If I walk away from this church, from this fight, does it ever get better for the next person? For the next LGBT Christian that decides they want to be baptized? Will they feel the crushing agony of rejection like I did? As much as I want this liberation for myself, I wanted it for those would come after me even more.
I ended up meeting with the pastor a couple more times, and finally, he was honest about the policies at play.
I had pressed him on the fact that I had literally just attended service and a woman was being baptized that had been divorced three times. They told her story with no hesitation. In that meeting I sincerely wanted him to tell me how a church that swears their foundation is on scripture could permit the baptizing of someone who had been divorced three times, but not baptize someone that was marrying a woman.
Once again, he couldn’t answer and simply said that in society, divorce is an “approved sin,” that the reason I couldn’t get baptized was that I would want to tell my full story, of being gay and Christian, and Passion City Church couldn’t do that without taking a stand they weren’t willing to take.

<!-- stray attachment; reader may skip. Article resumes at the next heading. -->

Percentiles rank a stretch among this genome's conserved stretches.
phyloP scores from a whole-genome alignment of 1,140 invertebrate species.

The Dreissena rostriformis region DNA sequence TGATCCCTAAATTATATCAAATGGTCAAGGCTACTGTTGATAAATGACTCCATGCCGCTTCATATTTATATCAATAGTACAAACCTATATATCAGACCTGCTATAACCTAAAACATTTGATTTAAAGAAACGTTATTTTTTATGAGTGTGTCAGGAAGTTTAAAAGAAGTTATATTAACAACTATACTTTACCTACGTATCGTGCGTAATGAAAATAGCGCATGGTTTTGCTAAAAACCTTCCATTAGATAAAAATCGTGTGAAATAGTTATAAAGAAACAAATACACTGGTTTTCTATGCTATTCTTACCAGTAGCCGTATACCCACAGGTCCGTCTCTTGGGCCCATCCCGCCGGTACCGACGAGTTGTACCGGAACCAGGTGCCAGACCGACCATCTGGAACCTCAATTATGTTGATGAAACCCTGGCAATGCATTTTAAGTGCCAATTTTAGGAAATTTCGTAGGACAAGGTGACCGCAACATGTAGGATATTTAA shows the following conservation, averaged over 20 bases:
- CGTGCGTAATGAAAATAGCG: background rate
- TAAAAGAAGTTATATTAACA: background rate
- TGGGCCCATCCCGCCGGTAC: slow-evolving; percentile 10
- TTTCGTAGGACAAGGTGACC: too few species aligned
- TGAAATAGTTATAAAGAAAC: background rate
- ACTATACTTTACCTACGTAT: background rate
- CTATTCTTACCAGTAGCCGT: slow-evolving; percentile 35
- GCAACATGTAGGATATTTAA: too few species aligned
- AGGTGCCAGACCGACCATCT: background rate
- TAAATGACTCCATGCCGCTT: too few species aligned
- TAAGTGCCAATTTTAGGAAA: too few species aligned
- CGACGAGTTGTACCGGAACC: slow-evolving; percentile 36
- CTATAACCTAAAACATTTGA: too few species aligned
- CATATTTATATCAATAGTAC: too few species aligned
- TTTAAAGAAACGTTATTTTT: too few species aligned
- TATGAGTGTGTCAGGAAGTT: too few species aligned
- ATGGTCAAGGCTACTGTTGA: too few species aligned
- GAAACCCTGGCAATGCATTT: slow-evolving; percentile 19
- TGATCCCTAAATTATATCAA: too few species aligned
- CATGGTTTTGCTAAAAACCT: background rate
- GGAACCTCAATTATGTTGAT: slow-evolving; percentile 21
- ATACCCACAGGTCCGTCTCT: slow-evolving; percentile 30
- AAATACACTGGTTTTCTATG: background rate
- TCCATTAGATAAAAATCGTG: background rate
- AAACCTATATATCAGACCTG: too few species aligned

He told me that I could go get baptized anywhere, it didn’t have to be at Passion City Church. I also was told I could attend church, volunteer, but I wouldn’t be able to go any further because my "lifestyle" would violate the statement of beliefs and code of conduct that their people must sign to be considered any part of the staff.
After these last meetings, I decided to leave Passion City Church. Their policies are still ambiguous. I couldn’t continue to be strung along by pastors who wouldn’t give me a simple yes or no answer as to whether I could fully participate in the life of this church or not.
To this day, it still is shocking to me that a church that professes to passionately follow Jesus would hurt anyone like this, especially those who have been hurt by the church already. My pain, and I’m sure the pain of countless other stories from other LGBTQ folks at Passion City Church, could have been avoided if they simply would be clear about their actively enforced policy.
The gospel is the good news. And we cannot preach good news to people who we also secretly discriminate against. We need churches to be crystal clear, to be honest about how people like me and my wife can live in community. It is the only way to end the undue pain that is still happening to LGBTQ folks everywhere.